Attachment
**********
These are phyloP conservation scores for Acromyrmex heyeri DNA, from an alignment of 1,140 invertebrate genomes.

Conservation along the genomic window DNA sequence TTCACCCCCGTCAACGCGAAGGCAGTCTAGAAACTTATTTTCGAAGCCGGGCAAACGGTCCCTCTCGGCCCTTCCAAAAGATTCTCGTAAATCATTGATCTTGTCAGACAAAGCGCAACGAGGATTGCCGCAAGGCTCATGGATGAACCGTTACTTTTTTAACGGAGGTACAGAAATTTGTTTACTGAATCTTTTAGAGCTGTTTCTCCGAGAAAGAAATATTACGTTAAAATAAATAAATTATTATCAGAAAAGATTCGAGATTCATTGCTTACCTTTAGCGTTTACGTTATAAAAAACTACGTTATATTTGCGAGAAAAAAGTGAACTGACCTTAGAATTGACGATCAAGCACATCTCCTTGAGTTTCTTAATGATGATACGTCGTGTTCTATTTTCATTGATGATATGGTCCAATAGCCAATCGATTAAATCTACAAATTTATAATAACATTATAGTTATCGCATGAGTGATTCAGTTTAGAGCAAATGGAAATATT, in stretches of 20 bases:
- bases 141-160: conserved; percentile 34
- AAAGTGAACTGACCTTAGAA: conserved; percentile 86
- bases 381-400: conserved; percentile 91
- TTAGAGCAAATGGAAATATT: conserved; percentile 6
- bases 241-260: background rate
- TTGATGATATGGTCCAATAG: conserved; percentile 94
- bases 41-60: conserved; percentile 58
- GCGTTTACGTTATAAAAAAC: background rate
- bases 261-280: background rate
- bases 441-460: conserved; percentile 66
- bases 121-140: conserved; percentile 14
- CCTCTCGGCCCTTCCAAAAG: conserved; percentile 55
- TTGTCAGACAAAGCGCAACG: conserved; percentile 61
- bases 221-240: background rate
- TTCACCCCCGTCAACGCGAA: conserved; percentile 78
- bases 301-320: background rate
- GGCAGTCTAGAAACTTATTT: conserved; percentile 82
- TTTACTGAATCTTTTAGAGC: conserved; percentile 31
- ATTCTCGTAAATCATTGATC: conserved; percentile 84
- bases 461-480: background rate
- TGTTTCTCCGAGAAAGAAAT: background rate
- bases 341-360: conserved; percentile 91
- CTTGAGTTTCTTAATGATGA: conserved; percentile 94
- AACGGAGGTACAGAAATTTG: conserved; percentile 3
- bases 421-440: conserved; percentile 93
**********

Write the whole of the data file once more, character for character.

These are phyloP conservation scores for Acromyrmex heyeri DNA, from an alignment of 1,140 invertebrate genomes.

Conservation along the genomic window DNA sequence TTCACCCCCGTCAACGCGAAGGCAGTCTAGAAACTTATTTTCGAAGCCGGGCAAACGGTCCCTCTCGGCCCTTCCAAAAGATTCTCGTAAATCATTGATCTTGTCAGACAAAGCGCAACGAGGATTGCCGCAAGGCTCATGGATGAACCGTTACTTTTTTAACGGAGGTACAGAAATTTGTTTACTGAATCTTTTAGAGCTGTTTCTCCGAGAAAGAAATATTACGTTAAAATAAATAAATTATTATCAGAAAAGATTCGAGATTCATTGCTTACCTTTAGCGTTTACGTTATAAAAAACTACGTTATATTTGCGAGAAAAAAGTGAACTGACCTTAGAATTGACGATCAAGCACATCTCCTTGAGTTTCTTAATGATGATACGTCGTGTTCTATTTTCATTGATGATATGGTCCAATAGCCAATCGATTAAATCTACAAATTTATAATAACATTATAGTTATCGCATGAGTGATTCAGTTTAGAGCAAATGGAAATATT, in stretches of 20 bases:
- bases 141-160: conserved; percentile 34
- AAAGTGAACTGACCTTAGAA: conserved; percentile 86
- bases 381-400: conserved; percentile 91
- TTAGAGCAAATGGAAATATT: conserved; percentile 6
- bases 241-260: background rate
- TTGATGATATGGTCCAATAG: conserved; percentile 94
- bases 41-60: conserved; percentile 58
- GCGTTTACGTTATAAAAAAC: background rate
- bases 261-280: background rate
- bases 441-460: conserved; percentile 66
- bases 121-140: conserved; percentile 14
- CCTCTCGGCCCTTCCAAAAG: conserved; percentile 55
- TTGTCAGACAAAGCGCAACG: conserved; percentile 61
- bases 221-240: background rate
- TTCACCCCCGTCAACGCGAA: conserved; percentile 78
- bases 301-320: background rate
- GGCAGTCTAGAAACTTATTT: conserved; percentile 82
- TTTACTGAATCTTTTAGAGC: conserved; percentile 31
- ATTCTCGTAAATCATTGATC: conserved; percentile 84
- bases 461-480: background rate
- TGTTTCTCCGAGAAAGAAAT: background rate
- bases 341-360: conserved; percentile 91
- CTTGAGTTTCTTAATGATGA: conserved; percentile 94
- AACGGAGGTACAGAAATTTG: conserved; percentile 3
- bases 421-440: conserved; percentile 93